Ross O’Carroll-Kelly: ‘You found 10 bags of cocaine and you go to the police?’

Ro learns how to handle found goods, from the master, Hennessy

‘When God was giving out brains, you were in the queue for testicles!’

‘When God was giving out brains, you were in the queue for testicles!’

 

Hennessy looks at me like he’s imagining killing me with his bare hands. Which he almost certainly is.

“You did what?” he goes.

I’m there, “I found 10 bags of coke stashed in the Lambo that the old man bought from the Criminal Assets Bureau. ”

Ronan’s like, “Thee were in the speer toyer, Heddessy.”

“Not that part of the story,” Hennessy goes, still staring at, like, me? “I want you to tell me again what happened next.”

I’m there, “Yeah, no, I handed them in to the Gords.”

That’s the port of the story he seems to have a definite problem with because he basically explodes then.

He goes, “When God was giving out brains, you were in the queue for testicles!”

I’m there, “Excuse me?”

“You found 10 bags of cocaine and your first thought was to go to the police with them?”

'You’re arthur landing me in seerdious bother, Rosser. This associate of Fat Frankie says I hab 48 hours to hand over the thrugs, Heddessy – or else the equibalent in cash'

Ronan goes, “Ine ashamed to be his son, Heddessy. Ashamed.”

Hennessy’s there, “What have you been taught all your life? You get into trouble, who do you ring?”

I’m like, “My old school obviously.”

“And if your old school can’t help you?”

“Then I ring, I don’t know, you?”

“Then… you… ring… me! So why didn’t you?”

“Because – being honest – you’re a bad influence on my son.”

“What did you just say?”

“Dude, it’s true. When you offered him that apprenticeship, I was actually relieved when he turned you down? Because I don’t want him seeing you as some kind of role model.”

Hennessy just nods in response to this. Then he goes, “So who’s his role model going to be? You?”

Ronan’s there, “You’re arthur landing me in seerdious bother, Rosser. This associate of Fat Frankie says I hab 48 hours to hand over the thrugs, Heddessy – or else the equibalent in cash.”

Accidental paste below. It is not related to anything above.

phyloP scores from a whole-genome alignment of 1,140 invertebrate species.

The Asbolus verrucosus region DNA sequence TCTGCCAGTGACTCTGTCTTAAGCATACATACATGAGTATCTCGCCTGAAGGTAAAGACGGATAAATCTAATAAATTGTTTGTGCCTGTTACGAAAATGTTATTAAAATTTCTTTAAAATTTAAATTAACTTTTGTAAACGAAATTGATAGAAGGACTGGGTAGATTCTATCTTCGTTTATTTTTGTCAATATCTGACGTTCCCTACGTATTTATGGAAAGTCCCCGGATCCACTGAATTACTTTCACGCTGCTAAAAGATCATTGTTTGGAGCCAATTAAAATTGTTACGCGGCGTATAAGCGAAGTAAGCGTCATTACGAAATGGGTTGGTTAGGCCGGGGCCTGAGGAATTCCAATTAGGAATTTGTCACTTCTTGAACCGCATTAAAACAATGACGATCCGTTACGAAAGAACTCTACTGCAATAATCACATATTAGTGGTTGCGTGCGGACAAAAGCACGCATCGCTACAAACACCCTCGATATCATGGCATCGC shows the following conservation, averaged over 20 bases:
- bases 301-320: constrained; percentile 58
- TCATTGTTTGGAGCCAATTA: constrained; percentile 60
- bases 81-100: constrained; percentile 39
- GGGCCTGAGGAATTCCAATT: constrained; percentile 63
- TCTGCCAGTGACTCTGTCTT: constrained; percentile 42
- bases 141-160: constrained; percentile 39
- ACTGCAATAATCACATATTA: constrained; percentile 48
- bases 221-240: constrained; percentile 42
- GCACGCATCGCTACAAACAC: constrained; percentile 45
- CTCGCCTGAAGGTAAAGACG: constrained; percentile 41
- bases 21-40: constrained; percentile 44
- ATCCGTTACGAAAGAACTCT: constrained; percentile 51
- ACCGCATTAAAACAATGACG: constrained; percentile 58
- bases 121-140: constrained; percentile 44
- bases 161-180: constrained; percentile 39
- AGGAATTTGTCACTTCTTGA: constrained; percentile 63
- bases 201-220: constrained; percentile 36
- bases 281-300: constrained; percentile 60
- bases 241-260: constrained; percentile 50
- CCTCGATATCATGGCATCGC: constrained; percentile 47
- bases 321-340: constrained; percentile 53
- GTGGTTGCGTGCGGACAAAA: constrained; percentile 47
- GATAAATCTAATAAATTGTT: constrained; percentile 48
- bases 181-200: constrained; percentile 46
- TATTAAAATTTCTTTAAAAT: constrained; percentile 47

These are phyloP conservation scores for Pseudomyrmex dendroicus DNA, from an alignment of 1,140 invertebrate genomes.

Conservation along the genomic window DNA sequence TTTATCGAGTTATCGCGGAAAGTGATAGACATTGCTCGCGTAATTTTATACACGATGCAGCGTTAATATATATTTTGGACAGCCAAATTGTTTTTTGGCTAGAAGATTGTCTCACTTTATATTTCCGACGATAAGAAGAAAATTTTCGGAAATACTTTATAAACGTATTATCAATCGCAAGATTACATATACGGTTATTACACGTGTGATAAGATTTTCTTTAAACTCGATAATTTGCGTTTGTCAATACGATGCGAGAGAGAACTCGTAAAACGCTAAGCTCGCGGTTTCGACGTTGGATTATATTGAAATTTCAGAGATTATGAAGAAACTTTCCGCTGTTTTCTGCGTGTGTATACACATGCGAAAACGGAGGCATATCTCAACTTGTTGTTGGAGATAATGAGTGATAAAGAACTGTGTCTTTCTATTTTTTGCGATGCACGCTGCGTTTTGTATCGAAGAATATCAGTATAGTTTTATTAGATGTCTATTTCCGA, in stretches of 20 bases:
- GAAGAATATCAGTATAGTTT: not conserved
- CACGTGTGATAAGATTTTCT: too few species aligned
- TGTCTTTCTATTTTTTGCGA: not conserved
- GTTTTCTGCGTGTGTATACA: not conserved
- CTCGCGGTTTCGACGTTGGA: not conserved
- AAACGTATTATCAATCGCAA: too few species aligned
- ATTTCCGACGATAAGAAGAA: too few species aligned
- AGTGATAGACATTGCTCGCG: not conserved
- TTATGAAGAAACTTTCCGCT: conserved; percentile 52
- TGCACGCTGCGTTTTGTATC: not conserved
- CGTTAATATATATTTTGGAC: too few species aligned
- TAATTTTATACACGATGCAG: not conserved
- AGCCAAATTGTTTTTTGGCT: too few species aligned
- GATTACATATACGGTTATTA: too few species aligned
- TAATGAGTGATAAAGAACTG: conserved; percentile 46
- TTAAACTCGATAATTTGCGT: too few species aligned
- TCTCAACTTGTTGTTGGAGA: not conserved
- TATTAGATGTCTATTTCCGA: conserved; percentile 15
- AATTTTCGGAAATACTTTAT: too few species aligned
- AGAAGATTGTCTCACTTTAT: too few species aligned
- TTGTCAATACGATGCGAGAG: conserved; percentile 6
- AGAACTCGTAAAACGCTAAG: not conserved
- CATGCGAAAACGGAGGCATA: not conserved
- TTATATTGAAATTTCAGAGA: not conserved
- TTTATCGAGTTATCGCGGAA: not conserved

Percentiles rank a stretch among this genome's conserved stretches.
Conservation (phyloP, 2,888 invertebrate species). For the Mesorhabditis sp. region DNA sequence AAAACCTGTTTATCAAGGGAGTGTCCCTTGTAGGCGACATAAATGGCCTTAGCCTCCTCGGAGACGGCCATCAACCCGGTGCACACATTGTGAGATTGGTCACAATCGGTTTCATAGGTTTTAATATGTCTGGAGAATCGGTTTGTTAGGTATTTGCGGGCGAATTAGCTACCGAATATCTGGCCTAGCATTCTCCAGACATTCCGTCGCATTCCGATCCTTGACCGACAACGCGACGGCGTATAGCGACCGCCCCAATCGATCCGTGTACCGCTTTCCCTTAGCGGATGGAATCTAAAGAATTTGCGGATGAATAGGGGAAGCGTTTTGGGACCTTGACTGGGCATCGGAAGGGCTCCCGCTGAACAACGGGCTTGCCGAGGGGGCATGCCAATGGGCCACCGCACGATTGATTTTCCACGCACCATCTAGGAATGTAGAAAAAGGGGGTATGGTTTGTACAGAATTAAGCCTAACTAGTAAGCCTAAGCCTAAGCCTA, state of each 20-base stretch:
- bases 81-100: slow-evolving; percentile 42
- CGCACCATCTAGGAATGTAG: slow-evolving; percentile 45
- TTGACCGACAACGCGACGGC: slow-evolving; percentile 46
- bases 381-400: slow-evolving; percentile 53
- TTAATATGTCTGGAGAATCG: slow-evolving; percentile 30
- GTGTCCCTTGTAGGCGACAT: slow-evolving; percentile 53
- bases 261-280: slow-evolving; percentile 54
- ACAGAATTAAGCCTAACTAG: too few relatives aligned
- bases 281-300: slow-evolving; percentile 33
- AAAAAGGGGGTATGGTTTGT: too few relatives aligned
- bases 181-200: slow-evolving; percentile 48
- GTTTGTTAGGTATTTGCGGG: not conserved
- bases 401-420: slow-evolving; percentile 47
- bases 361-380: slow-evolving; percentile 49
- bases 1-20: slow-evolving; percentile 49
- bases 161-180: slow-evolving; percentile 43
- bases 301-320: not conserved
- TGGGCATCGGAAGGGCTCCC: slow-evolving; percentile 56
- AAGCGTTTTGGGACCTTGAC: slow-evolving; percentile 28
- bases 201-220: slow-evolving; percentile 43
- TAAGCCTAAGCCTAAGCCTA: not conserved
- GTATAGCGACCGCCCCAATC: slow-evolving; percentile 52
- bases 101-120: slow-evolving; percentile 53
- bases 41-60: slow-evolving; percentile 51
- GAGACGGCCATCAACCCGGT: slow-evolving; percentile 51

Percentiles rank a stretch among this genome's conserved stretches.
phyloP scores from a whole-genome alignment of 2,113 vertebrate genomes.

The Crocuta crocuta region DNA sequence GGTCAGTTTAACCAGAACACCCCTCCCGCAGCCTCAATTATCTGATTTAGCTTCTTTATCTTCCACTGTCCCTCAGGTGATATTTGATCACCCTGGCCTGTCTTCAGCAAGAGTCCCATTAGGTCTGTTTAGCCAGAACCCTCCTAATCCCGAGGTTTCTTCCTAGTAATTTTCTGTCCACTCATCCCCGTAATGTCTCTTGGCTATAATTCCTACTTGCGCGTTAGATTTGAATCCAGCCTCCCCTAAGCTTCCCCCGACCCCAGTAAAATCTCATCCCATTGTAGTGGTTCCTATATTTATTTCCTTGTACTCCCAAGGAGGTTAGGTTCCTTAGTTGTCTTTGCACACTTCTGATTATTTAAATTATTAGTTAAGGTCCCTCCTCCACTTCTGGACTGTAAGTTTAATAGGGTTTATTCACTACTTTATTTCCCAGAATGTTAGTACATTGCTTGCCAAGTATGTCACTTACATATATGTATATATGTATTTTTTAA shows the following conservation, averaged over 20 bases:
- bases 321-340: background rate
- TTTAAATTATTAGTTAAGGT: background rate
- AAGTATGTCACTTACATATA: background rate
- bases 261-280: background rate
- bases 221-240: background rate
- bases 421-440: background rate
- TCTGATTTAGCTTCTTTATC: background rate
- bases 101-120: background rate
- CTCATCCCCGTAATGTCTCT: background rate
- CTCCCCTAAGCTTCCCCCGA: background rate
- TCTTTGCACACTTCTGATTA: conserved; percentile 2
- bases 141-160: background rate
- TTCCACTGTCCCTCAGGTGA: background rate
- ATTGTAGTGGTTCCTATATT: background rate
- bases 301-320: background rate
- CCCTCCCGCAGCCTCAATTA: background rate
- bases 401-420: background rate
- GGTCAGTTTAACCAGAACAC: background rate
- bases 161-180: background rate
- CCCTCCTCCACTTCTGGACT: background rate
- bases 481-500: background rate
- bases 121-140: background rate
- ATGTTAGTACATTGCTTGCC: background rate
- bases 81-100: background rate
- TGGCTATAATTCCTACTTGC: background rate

Hennessy looks at me again. He goes, “So that’s when you decide to show up at my front door?”

'Hennessy kept him out of jail for 27 years,' trying to make it sound actually bad – except for Hennessy it’s a source of, like, actual pride?

He shakes his head, then he disappears into his gaff, then reappears a few seconds later, holding his briefcase – the one with two bullet holes in it.

He’s like, “Get in the car – both of you.”

I’m there, “Where are we going?”

“We’re going to get those drugs back and return them to their rightful owner.”

Thirty seconds later, we’re sitting in Hennessy’s vintage Jag – Ro in the front passenger seat and me in the back – and we’re on the road.

Hennessy storts – I want to say – regaling Ronan with stories from his legal career, including the time he represented Mark “Musky” Mannion, one of Ronan’s gangland heroes from the 1970s and 1980s.

“You represented ‘Musky’ bleaten Mannion?” Ro goes, his voice travelling up the octaves like Celine Byrne’s. He turns around in his seat to me. “He’s a legend in the Dublin criminal wurdled, Rosser. He was the foorst man to ebber to import Class A thrugs into Ireland. ”

And I’m there, “Well, Hennessy kept him out of jail for 27 years,” trying to make it sound actually bad – except for Hennessy it’s a source of, like, actual pride?